Ever noticed that we're surrounded by water? It's a main feature of Oakland's geography, ecology and economy—and it's waiting for us at every tap.
While this faucet-ready water doesn't come free, considering what it takes to get it to us it's incredibly cheap. Even the poorest American can easily access relatively clean (20th century clean) water. Contrast this to most of the ‘developing world', where accessing consumable water can take hours every day.
So when you go about your day, see if you can notice all the times you turn on the tap or flush the toilet. Consider that you're really lucky to be able to do this, and that a great way to be grateful is to save some of that taken-for-granted water.
You don't have to look far to find "Save Water" tips, reminders and suggestions—EBMUD alone has tons. So we won't get into the usual water-saving info you can readily find online or around town—here's our list of things we don't see on all the lists...
1. Don't turn the faucet on full blast. This seems obvious but nine times out of ten we notice our friends, our family, and ourselves cranking the faucet in the kitchen or bathroom, using much more water than is necessary to wash our hands or rinse a dish. Take it easy on the tap!
2. Make sure the faucet is really off. Another simple thing lots of people don't do, judging from how regularly we run into needlessly dripping faucets--including our own. After you've turned off the faucet double-check to be sure it isn't dripping. It takes like two seconds.
3. Capture the "I'm waiting for it to get hot" water. We do see this suggestion from time to time, but not enough to feel confident you've seen it. It's an incredibly simple and satisfying way to save every day—just put a large jug or bucket under the tap whenever you're waiting for hot water, then use it for watering plants or cooking or refilling your dog's water dish or washing your fruit.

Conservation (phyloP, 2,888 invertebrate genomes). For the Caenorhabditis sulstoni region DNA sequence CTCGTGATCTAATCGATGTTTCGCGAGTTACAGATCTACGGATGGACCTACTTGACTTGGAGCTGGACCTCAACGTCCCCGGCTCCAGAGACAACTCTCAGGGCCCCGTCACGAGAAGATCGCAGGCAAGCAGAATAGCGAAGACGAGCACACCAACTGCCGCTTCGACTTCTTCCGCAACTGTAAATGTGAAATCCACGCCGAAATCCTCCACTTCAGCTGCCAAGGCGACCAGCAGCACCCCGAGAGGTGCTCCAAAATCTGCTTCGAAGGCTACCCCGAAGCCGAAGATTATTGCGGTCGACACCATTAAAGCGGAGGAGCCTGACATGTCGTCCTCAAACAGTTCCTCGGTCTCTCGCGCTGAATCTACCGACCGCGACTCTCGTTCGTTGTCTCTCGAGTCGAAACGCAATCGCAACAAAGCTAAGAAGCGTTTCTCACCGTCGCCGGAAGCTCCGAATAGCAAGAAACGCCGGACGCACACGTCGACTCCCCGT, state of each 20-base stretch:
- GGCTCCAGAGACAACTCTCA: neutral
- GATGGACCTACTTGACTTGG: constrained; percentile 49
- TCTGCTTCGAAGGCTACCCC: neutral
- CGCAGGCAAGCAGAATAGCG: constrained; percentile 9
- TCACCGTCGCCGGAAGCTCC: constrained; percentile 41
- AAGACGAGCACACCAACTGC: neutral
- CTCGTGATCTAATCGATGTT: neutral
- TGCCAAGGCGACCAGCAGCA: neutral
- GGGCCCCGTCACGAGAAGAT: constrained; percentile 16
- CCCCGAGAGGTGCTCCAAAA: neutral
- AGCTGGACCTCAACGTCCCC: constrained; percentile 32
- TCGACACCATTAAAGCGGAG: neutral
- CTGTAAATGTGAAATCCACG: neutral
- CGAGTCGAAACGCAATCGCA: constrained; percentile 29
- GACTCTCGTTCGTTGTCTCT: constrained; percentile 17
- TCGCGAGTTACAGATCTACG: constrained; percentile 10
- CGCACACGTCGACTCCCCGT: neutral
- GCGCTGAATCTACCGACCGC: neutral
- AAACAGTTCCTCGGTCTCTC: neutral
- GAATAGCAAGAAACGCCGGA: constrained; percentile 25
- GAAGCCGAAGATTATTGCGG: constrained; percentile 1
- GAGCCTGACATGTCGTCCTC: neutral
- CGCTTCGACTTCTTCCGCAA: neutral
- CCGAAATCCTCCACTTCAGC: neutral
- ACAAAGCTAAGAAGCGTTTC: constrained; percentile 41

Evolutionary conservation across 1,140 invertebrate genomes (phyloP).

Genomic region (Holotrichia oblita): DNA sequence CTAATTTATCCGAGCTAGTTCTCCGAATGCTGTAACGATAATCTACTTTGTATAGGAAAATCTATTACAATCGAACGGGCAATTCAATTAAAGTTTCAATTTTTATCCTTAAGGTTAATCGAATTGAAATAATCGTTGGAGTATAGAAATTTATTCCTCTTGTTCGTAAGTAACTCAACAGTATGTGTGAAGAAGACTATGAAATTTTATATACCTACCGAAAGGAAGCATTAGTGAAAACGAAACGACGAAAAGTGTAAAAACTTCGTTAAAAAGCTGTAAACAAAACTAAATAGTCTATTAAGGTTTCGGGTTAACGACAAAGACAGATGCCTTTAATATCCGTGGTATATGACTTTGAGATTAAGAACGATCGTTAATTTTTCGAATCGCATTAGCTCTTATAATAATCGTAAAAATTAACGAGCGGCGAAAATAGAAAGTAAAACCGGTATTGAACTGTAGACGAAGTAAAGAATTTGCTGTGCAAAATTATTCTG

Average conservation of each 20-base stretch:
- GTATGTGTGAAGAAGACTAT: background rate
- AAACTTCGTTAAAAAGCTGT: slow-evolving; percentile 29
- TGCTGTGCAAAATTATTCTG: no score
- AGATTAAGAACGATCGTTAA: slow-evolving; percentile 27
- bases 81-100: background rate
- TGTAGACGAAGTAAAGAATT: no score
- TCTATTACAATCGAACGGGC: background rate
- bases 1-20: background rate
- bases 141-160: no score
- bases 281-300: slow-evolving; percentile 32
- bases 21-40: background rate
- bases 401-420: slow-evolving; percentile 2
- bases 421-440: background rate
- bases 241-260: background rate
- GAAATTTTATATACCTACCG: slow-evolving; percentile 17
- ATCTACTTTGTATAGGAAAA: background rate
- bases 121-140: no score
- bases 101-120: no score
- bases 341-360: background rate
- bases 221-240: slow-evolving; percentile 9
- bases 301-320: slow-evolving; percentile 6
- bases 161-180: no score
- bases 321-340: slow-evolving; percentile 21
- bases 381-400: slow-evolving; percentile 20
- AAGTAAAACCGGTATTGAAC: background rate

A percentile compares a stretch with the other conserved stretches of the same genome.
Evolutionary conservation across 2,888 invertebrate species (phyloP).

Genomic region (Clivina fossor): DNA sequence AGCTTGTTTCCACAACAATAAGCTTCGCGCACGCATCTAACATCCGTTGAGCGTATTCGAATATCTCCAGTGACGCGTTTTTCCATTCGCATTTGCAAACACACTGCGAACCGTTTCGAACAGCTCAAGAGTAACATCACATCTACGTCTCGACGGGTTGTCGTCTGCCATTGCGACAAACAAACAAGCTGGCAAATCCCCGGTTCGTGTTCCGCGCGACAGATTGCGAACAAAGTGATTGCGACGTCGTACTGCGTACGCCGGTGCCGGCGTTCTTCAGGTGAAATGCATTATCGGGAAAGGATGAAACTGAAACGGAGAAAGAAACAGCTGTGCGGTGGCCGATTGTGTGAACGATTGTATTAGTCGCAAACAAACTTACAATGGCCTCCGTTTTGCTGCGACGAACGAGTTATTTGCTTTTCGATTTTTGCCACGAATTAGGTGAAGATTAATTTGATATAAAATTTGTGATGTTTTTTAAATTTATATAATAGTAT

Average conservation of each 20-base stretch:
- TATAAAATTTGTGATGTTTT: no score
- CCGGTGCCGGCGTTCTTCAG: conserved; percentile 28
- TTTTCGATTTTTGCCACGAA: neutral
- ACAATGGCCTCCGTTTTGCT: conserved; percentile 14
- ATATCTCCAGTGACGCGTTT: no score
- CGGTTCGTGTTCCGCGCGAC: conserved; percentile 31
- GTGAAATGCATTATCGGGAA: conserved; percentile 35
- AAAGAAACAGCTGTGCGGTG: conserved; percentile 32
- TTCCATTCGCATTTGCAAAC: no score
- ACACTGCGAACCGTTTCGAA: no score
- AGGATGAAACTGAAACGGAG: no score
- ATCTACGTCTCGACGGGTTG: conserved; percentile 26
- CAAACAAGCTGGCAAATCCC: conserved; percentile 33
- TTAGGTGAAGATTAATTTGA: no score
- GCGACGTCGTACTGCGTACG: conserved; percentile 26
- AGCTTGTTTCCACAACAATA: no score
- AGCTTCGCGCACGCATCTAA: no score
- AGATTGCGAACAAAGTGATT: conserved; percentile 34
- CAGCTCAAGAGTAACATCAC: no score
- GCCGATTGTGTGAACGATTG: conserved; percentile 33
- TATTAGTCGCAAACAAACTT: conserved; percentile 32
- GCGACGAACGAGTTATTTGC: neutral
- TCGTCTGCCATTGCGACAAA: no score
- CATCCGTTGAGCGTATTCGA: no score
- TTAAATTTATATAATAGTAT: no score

4. Save your bathwater for your plants. This may sound gross but unless you're using tons of oils in the bath your bathwater is perfectly fine for watering your plants. You can even just save your rinse water—leave the stopper in, then once you're out use a bucket or jug to grab some water and give it to your thirsty plants. And if you really want to take the 'grey water' concept and run with it, check out the Greywater Guerillas at Greywater Action—water saving for real.
5. Help your plants water each other. This is especially useful outside—water a small container plant, then hold it over another plant so the first plant's drainage waters the second. Voila, you're only using half the water you'd normally use! If you do even one of these things on a regular basis, you'll be taking an important step towards giving our water supply the reverence it deserves.
UPDATE Summer 2015: Since we first put this page together the climate has already noticeably changed and California is in the midst of a severe drought. People all over the state are cutting their water usage, though many aren't 100% aware of just how serious the current drought is. With our reservoirs holding only one year's worth of water--and this is just for the human population, never mind wildlife--every person in California needs resources and support to be on their best water-saving behavior. Here are a few new resources for saving as much water as you can:
http://www.improvenet.com/a/water-conservation-at-home This one was brought to us by an amazing group of kids at Camp Price in Prentice, WI! They used Grow Your Oakland's resource links while working on the water conservation part of their 'Going Green' program, and thought we should include this link too. They recommend it as 'a basic overview for children on water conservation in the home and its benefits, with links to several great sources for both children and adults.' Thanks Camp Price!